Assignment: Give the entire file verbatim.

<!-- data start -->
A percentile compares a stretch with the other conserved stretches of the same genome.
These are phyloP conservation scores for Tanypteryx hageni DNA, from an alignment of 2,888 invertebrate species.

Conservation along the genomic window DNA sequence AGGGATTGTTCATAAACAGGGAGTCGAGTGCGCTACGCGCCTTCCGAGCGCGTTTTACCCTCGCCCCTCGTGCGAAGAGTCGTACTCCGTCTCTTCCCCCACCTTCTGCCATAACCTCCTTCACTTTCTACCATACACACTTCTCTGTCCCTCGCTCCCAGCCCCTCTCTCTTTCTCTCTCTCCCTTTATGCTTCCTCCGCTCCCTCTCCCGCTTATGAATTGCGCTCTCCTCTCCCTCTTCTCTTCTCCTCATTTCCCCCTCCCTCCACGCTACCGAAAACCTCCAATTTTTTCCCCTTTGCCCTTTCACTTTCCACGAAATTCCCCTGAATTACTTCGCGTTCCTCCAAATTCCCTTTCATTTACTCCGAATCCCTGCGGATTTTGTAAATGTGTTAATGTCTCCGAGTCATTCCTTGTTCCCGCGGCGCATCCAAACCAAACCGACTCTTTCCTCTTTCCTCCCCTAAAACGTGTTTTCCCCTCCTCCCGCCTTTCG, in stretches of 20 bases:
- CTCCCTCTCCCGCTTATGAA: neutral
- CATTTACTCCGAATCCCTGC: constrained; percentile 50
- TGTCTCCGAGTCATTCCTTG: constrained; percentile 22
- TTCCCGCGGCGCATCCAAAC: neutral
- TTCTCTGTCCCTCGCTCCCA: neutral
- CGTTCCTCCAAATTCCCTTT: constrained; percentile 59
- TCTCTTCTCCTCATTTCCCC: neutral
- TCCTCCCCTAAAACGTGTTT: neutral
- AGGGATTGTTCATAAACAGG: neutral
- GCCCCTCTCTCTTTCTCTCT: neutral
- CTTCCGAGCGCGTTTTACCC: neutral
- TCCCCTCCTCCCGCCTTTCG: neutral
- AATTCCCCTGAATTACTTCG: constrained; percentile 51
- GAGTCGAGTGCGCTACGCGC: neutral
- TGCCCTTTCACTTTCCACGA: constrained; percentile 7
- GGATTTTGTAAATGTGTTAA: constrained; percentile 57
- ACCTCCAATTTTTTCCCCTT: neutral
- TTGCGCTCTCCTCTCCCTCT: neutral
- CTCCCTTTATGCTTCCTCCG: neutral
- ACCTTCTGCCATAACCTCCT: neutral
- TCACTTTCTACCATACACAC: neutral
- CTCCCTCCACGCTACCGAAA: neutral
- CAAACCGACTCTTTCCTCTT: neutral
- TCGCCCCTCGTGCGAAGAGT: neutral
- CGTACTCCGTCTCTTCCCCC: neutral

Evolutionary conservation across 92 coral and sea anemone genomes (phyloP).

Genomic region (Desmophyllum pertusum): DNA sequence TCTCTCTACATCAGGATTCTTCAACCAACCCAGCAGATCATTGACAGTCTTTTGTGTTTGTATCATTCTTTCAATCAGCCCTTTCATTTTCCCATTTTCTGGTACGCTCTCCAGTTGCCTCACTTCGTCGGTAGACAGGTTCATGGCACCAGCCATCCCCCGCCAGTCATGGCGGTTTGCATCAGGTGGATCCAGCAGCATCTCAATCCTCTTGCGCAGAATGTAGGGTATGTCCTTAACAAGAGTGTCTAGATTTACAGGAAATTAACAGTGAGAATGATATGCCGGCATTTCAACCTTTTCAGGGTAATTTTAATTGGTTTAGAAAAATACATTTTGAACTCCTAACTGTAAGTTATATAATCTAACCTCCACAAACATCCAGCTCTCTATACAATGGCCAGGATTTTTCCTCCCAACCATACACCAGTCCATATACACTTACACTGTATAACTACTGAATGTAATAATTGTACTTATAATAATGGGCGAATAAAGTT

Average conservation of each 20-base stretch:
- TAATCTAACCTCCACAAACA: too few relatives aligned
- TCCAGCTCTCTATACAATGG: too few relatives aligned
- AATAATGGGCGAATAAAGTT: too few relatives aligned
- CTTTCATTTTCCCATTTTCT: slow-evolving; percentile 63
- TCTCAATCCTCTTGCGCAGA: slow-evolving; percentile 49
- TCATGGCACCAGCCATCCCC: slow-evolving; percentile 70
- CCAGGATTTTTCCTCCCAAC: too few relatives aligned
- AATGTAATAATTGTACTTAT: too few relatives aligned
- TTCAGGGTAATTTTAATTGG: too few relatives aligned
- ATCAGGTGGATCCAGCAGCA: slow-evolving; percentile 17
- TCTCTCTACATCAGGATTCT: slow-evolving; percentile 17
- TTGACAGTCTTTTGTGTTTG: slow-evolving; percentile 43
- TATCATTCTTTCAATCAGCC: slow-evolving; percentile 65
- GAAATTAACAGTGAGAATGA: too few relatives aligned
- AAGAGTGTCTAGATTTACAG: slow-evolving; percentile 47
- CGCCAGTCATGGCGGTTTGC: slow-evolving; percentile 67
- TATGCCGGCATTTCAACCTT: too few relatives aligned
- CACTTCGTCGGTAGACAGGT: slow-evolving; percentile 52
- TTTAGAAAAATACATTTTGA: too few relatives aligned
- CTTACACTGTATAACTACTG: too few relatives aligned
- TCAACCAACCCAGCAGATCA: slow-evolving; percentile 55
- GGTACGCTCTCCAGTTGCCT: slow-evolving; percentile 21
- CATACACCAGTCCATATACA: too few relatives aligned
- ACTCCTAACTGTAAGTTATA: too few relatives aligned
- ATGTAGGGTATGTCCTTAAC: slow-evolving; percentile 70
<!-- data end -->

A percentile compares a stretch with the other conserved stretches of the same genome.
These are phyloP conservation scores for Tanypteryx hageni DNA, from an alignment of 2,888 invertebrate species.

Conservation along the genomic window DNA sequence AGGGATTGTTCATAAACAGGGAGTCGAGTGCGCTACGCGCCTTCCGAGCGCGTTTTACCCTCGCCCCTCGTGCGAAGAGTCGTACTCCGTCTCTTCCCCCACCTTCTGCCATAACCTCCTTCACTTTCTACCATACACACTTCTCTGTCCCTCGCTCCCAGCCCCTCTCTCTTTCTCTCTCTCCCTTTATGCTTCCTCCGCTCCCTCTCCCGCTTATGAATTGCGCTCTCCTCTCCCTCTTCTCTTCTCCTCATTTCCCCCTCCCTCCACGCTACCGAAAACCTCCAATTTTTTCCCCTTTGCCCTTTCACTTTCCACGAAATTCCCCTGAATTACTTCGCGTTCCTCCAAATTCCCTTTCATTTACTCCGAATCCCTGCGGATTTTGTAAATGTGTTAATGTCTCCGAGTCATTCCTTGTTCCCGCGGCGCATCCAAACCAAACCGACTCTTTCCTCTTTCCTCCCCTAAAACGTGTTTTCCCCTCCTCCCGCCTTTCG, in stretches of 20 bases:
- CTCCCTCTCCCGCTTATGAA: neutral
- CATTTACTCCGAATCCCTGC: constrained; percentile 50
- TGTCTCCGAGTCATTCCTTG: constrained; percentile 22
- TTCCCGCGGCGCATCCAAAC: neutral
- TTCTCTGTCCCTCGCTCCCA: neutral
- CGTTCCTCCAAATTCCCTTT: constrained; percentile 59
- TCTCTTCTCCTCATTTCCCC: neutral
- TCCTCCCCTAAAACGTGTTT: neutral
- AGGGATTGTTCATAAACAGG: neutral
- GCCCCTCTCTCTTTCTCTCT: neutral
- CTTCCGAGCGCGTTTTACCC: neutral
- TCCCCTCCTCCCGCCTTTCG: neutral
- AATTCCCCTGAATTACTTCG: constrained; percentile 51
- GAGTCGAGTGCGCTACGCGC: neutral
- TGCCCTTTCACTTTCCACGA: constrained; percentile 7
- GGATTTTGTAAATGTGTTAA: constrained; percentile 57
- ACCTCCAATTTTTTCCCCTT: neutral
- TTGCGCTCTCCTCTCCCTCT: neutral
- CTCCCTTTATGCTTCCTCCG: neutral
- ACCTTCTGCCATAACCTCCT: neutral
- TCACTTTCTACCATACACAC: neutral
- CTCCCTCCACGCTACCGAAA: neutral
- CAAACCGACTCTTTCCTCTT: neutral
- TCGCCCCTCGTGCGAAGAGT: neutral
- CGTACTCCGTCTCTTCCCCC: neutral

Evolutionary conservation across 92 coral and sea anemone genomes (phyloP).

Genomic region (Desmophyllum pertusum): DNA sequence TCTCTCTACATCAGGATTCTTCAACCAACCCAGCAGATCATTGACAGTCTTTTGTGTTTGTATCATTCTTTCAATCAGCCCTTTCATTTTCCCATTTTCTGGTACGCTCTCCAGTTGCCTCACTTCGTCGGTAGACAGGTTCATGGCACCAGCCATCCCCCGCCAGTCATGGCGGTTTGCATCAGGTGGATCCAGCAGCATCTCAATCCTCTTGCGCAGAATGTAGGGTATGTCCTTAACAAGAGTGTCTAGATTTACAGGAAATTAACAGTGAGAATGATATGCCGGCATTTCAACCTTTTCAGGGTAATTTTAATTGGTTTAGAAAAATACATTTTGAACTCCTAACTGTAAGTTATATAATCTAACCTCCACAAACATCCAGCTCTCTATACAATGGCCAGGATTTTTCCTCCCAACCATACACCAGTCCATATACACTTACACTGTATAACTACTGAATGTAATAATTGTACTTATAATAATGGGCGAATAAAGTT

Average conservation of each 20-base stretch:
- TAATCTAACCTCCACAAACA: too few relatives aligned
- TCCAGCTCTCTATACAATGG: too few relatives aligned
- AATAATGGGCGAATAAAGTT: too few relatives aligned
- CTTTCATTTTCCCATTTTCT: slow-evolving; percentile 63
- TCTCAATCCTCTTGCGCAGA: slow-evolving; percentile 49
- TCATGGCACCAGCCATCCCC: slow-evolving; percentile 70
- CCAGGATTTTTCCTCCCAAC: too few relatives aligned
- AATGTAATAATTGTACTTAT: too few relatives aligned
- TTCAGGGTAATTTTAATTGG: too few relatives aligned
- ATCAGGTGGATCCAGCAGCA: slow-evolving; percentile 17
- TCTCTCTACATCAGGATTCT: slow-evolving; percentile 17
- TTGACAGTCTTTTGTGTTTG: slow-evolving; percentile 43
- TATCATTCTTTCAATCAGCC: slow-evolving; percentile 65
- GAAATTAACAGTGAGAATGA: too few relatives aligned
- AAGAGTGTCTAGATTTACAG: slow-evolving; percentile 47
- CGCCAGTCATGGCGGTTTGC: slow-evolving; percentile 67
- TATGCCGGCATTTCAACCTT: too few relatives aligned
- CACTTCGTCGGTAGACAGGT: slow-evolving; percentile 52
- TTTAGAAAAATACATTTTGA: too few relatives aligned
- CTTACACTGTATAACTACTG: too few relatives aligned
- TCAACCAACCCAGCAGATCA: slow-evolving; percentile 55
- GGTACGCTCTCCAGTTGCCT: slow-evolving; percentile 21
- CATACACCAGTCCATATACA: too few relatives aligned
- ACTCCTAACTGTAAGTTATA: too few relatives aligned
- ATGTAGGGTATGTCCTTAAC: slow-evolving; percentile 70